The Early Childhood Center assessed 213 EEMG children (randomly selected from all EEMG programs across the state) using the Peabody Picture Vocabulary Test (PPVT), Bracken School Readiness Assessment-3 (BSRA-3), the Indiana Standards Tool for Alternate Reporting of Kindergarten Readiness (ISTAR-KR), and the Social Competence and Behavior Evaluation (SCBE). The purpose of administering these assessments was to determine the change in children’s learning and school readiness skills from the beginning to the end of their EEMG enrollment. The Indiana University assessment team administered the PPVT and Bracken to measure academic skills and classroom teachers used the SCBE to report social and behavioral skills. Classroom teachers also completed the ISTAR-KR to rate children’s performance in several academic and functional areas.
At the start of the EEMG program year, 20% to 39% of the children showed delays in their receptive language (PPVT) and concept development (BSRA-3). These numbers were nearly halved by the end of the program (11% and 18%), respectively. Changes in children’s developmental status were also captured in the ISTAR-KR measures. At the beginning of the program year, 46% of children were delayed in two or more English/Language Arts skill areas, 65% were delayed in two or more Mathematics skills areas, and 64% were delayed in two or more Social-Emotional skill areas. By the end of the program year, these numbers were reduced to 20%, 28%, and 42%, respectively.
According to ISTAR-KR, while children made significant gains in their social-emotional skills areas, a large percentage of children (42%) were missing skills that should have been acquired by all five year-olds. These skills typically involve important social-cognitive skills like problem solving and self-regulation. Self-regulation encompasses abilities such as finds alternate strategies/solutions, applies creativity to activities, applies rules to situations, uses strategies to manage emotions, and applies strategies to regulate input. It may be important to determine how well teachers are able to assess these skills, as well as, how well their current curricula emphasize children learning these skills.
While there was significant variation among programs and classrooms; no significant differences were found in children’s learning and school readiness between facilities that offered full versus half-day programs. Additionally, there no were significant differences observed between Paths to Quality Level 3 and Level 4 programs.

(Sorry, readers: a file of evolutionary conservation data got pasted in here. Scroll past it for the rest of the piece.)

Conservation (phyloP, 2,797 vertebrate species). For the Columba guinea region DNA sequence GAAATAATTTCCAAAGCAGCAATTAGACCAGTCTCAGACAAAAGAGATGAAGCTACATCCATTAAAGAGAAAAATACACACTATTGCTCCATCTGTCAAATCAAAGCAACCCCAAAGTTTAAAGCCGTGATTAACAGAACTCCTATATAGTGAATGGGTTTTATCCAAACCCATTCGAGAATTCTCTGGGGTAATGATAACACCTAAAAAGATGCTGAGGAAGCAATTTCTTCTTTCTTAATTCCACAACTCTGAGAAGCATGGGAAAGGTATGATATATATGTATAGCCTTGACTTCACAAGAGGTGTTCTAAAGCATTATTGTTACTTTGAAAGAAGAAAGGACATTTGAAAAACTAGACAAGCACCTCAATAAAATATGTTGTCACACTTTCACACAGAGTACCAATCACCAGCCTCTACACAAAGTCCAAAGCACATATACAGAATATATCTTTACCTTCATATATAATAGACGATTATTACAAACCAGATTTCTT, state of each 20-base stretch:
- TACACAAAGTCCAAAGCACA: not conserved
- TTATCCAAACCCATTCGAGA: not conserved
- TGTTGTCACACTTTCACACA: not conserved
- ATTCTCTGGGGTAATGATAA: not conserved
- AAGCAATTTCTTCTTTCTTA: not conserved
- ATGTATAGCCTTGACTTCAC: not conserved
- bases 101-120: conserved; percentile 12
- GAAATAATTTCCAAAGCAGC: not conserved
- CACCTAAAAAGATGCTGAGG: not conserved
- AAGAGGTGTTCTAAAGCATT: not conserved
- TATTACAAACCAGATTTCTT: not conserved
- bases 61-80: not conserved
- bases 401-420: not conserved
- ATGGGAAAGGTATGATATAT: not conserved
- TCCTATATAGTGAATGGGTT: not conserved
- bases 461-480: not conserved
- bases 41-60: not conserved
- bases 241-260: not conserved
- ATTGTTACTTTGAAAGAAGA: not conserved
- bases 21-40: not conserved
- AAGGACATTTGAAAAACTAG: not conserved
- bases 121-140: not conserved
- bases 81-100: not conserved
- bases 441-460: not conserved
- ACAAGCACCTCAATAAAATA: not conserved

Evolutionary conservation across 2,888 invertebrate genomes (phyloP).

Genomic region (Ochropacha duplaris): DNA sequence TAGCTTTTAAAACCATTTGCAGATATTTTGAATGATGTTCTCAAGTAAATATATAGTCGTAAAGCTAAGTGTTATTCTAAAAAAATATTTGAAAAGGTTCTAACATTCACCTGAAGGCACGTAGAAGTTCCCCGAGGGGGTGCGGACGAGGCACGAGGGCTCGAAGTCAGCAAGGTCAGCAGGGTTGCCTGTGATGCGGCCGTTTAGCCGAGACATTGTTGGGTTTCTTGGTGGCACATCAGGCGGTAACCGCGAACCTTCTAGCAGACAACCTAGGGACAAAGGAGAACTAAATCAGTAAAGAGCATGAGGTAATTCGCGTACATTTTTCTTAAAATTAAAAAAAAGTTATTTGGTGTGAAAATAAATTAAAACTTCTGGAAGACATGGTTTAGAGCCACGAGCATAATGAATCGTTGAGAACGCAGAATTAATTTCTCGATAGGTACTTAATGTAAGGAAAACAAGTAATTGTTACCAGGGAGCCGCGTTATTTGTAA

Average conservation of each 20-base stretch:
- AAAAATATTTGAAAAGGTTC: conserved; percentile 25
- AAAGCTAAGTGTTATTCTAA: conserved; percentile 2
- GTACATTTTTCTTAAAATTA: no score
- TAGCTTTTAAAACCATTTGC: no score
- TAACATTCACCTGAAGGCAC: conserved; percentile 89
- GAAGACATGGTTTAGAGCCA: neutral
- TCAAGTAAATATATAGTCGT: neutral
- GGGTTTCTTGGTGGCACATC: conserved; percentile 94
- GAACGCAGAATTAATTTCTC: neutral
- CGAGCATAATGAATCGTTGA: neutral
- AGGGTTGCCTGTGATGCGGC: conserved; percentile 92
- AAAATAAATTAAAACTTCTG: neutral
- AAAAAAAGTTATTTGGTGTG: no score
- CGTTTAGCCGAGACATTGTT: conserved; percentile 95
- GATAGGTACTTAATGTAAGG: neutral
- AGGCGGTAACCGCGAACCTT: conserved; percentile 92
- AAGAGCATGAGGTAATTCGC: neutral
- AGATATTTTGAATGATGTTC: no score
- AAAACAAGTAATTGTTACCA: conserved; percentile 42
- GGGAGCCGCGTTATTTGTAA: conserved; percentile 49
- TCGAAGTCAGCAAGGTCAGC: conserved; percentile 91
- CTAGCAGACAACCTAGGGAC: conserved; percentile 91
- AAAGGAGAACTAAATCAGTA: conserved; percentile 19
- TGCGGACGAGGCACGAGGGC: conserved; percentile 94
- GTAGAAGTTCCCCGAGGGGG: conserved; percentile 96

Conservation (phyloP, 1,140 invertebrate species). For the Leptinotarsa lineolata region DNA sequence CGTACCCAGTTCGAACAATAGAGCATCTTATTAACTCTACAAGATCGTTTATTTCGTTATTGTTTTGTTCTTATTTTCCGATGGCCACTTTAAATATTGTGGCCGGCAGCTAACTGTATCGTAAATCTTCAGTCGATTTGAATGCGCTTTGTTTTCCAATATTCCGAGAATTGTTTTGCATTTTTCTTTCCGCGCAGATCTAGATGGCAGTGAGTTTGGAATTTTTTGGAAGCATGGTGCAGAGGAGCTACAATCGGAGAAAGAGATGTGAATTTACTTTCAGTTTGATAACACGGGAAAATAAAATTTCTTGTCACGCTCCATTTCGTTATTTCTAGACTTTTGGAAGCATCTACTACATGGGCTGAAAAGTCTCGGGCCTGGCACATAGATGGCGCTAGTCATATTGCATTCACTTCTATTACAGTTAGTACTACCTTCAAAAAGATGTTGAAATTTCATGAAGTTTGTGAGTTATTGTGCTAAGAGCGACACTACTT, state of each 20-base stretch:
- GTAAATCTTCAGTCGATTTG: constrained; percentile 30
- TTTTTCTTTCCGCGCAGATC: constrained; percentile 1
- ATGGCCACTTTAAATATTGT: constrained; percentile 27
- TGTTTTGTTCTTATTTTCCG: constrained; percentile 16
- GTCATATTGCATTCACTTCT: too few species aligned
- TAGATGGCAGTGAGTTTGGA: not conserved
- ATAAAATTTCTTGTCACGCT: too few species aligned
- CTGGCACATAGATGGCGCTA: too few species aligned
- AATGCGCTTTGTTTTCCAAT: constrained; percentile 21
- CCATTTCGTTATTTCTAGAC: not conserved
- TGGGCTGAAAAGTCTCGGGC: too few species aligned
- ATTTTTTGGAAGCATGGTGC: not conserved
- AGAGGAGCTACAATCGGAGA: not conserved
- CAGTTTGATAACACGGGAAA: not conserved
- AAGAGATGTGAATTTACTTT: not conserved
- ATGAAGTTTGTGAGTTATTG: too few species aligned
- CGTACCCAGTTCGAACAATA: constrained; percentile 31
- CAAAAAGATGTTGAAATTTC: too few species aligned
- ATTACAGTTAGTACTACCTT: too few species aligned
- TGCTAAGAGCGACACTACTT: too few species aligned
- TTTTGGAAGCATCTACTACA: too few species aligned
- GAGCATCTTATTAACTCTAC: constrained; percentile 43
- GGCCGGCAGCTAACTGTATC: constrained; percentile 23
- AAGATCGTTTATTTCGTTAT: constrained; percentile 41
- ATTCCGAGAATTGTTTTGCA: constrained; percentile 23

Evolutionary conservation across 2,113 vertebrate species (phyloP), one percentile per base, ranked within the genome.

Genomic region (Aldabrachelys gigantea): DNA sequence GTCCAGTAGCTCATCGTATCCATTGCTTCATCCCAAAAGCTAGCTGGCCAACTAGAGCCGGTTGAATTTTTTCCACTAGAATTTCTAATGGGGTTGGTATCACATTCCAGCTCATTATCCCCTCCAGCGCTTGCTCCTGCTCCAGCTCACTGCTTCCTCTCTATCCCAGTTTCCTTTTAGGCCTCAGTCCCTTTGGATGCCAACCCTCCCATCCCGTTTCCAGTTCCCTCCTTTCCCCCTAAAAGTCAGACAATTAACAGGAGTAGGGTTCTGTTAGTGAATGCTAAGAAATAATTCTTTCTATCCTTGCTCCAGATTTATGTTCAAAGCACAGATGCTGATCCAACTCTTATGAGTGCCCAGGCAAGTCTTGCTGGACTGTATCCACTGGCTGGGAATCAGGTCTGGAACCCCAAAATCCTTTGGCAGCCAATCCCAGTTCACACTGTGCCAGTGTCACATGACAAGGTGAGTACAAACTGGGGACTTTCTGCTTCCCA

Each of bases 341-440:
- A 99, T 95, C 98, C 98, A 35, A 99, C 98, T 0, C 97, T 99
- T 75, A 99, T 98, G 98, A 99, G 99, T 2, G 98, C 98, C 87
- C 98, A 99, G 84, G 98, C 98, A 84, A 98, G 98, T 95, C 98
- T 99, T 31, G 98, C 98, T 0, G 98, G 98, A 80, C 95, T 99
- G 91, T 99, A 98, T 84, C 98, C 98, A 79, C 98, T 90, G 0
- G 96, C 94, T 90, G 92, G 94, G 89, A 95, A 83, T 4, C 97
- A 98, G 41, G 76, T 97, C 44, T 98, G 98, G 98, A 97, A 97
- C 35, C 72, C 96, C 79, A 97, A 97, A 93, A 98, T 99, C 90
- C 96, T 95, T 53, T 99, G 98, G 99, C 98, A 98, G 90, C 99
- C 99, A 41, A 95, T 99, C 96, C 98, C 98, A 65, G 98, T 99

The lack of significant differences could have important policy implications going forward. It is important to note that the sample of Level 3 and half-day programs was small for Year 1 of EEMG. Year 2 programs will include greater numbers of children served in Level 3 and half-day programs. This will provide another opportunity to determine if the lack of differences continues.
There were few significant relationships between our child learning and school readiness measures and our measures of classroom instruction and quality. Classrooms that scored higher in the Emotional Support domain of the CLASS yielded higher scores on the English/Language Arts domain of the ISTAR-KR. We also found that classrooms that spent proportionally more time in teacher-structured activities showed higher gains in this same measure. In addition, classrooms that scored higher in the CLASS Classroom Organization domain were significantly associated with decreases in children’s anger/behavior as measured by the Anger subscale of the SCBE-30; however, classrooms that scored higher on the CLASS Emotional Support domain were associated with increases in children’s anger as measured by the same tool. While it is clear why increased instruction and classroom organization can have positive influences on children’s learning and behavior management, it is less clear why strong Emotional Support would be associated with teacher’s observations of increased anger-related behavior.